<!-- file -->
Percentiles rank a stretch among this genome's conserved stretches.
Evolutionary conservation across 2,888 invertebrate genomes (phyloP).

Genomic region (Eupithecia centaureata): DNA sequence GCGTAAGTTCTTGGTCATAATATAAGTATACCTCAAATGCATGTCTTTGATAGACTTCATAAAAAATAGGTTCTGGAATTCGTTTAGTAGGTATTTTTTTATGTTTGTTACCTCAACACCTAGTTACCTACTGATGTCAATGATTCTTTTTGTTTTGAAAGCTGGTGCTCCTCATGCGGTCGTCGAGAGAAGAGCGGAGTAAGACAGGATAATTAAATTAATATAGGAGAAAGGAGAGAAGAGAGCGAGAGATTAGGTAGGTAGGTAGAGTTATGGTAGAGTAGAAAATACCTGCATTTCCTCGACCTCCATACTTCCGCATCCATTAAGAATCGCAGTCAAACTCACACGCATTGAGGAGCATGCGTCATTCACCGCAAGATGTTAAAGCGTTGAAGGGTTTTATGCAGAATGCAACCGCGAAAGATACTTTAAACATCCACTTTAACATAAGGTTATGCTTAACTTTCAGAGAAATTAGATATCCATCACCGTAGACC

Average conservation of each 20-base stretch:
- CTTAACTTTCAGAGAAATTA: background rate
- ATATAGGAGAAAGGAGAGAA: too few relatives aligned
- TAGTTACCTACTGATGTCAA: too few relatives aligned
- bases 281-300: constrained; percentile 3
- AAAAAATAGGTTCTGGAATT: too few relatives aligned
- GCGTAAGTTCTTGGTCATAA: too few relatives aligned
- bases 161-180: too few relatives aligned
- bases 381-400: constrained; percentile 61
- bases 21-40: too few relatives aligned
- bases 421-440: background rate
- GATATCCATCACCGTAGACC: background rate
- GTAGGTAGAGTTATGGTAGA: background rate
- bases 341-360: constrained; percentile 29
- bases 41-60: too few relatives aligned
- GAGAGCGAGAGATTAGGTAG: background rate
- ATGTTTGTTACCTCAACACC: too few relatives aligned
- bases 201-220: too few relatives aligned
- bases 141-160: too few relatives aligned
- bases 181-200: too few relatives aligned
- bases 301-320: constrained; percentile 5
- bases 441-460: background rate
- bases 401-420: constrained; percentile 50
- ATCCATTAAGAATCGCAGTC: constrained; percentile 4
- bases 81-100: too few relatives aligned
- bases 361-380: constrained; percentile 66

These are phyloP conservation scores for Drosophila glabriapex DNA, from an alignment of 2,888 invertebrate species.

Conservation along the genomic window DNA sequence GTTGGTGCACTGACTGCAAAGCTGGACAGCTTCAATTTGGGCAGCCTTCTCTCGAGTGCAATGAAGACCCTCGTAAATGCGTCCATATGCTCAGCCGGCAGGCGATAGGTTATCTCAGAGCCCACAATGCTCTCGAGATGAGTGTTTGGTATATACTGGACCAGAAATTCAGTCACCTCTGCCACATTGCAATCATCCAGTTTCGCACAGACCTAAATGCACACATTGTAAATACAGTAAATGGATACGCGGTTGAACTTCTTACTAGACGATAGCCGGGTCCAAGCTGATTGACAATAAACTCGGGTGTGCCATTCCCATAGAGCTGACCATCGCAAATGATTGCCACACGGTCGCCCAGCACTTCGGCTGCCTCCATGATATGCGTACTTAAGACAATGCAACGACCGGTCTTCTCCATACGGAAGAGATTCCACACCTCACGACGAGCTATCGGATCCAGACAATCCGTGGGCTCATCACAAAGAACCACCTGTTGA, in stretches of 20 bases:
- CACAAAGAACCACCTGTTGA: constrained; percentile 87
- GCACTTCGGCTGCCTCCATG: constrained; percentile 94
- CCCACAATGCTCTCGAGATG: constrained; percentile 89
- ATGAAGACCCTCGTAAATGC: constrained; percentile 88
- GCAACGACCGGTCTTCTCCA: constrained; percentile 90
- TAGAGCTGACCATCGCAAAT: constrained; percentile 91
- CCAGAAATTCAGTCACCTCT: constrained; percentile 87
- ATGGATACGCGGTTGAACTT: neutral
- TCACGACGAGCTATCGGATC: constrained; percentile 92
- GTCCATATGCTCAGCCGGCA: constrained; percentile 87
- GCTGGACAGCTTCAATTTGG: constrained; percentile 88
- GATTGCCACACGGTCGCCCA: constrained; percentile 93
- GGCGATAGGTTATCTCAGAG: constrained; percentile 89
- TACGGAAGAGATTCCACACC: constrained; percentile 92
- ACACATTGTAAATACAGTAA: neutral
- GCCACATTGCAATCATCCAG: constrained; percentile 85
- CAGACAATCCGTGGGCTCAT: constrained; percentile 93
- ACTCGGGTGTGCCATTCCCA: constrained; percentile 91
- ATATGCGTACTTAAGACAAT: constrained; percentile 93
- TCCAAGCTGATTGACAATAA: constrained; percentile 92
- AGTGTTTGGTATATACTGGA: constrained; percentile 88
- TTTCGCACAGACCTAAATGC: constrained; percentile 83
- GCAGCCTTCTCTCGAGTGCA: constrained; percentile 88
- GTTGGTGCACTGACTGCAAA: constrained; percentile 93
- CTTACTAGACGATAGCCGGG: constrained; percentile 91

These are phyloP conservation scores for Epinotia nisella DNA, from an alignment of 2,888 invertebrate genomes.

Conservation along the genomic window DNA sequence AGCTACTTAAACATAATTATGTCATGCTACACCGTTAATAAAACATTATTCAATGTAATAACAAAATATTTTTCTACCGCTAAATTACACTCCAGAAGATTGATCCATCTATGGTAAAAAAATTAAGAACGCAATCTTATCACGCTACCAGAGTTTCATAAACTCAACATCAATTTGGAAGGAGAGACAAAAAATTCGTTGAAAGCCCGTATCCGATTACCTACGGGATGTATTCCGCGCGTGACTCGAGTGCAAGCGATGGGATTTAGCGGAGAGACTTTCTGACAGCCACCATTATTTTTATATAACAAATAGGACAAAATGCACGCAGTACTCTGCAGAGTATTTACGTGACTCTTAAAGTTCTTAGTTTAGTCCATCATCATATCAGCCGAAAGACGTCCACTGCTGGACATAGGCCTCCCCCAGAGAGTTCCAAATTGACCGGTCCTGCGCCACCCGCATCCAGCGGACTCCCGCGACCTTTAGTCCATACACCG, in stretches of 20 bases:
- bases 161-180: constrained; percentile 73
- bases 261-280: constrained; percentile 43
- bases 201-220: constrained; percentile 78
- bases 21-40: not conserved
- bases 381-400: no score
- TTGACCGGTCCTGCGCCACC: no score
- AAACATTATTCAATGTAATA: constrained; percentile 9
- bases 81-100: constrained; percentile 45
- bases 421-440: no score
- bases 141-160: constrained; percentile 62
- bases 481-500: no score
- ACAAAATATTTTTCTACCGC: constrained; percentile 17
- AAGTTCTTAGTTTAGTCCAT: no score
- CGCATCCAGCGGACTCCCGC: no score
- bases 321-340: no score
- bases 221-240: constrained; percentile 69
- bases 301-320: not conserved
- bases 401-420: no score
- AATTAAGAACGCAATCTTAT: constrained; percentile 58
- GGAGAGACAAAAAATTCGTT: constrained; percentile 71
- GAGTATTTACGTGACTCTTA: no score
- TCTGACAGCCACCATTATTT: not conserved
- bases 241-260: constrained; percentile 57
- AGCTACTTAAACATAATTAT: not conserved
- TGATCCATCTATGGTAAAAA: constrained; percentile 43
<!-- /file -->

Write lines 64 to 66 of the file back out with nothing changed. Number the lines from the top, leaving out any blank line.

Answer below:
- TTGACCGGTCCTGCGCCACC: no score
- AAACATTATTCAATGTAATA: constrained; percentile 9
- bases 81-100: constrained; percentile 45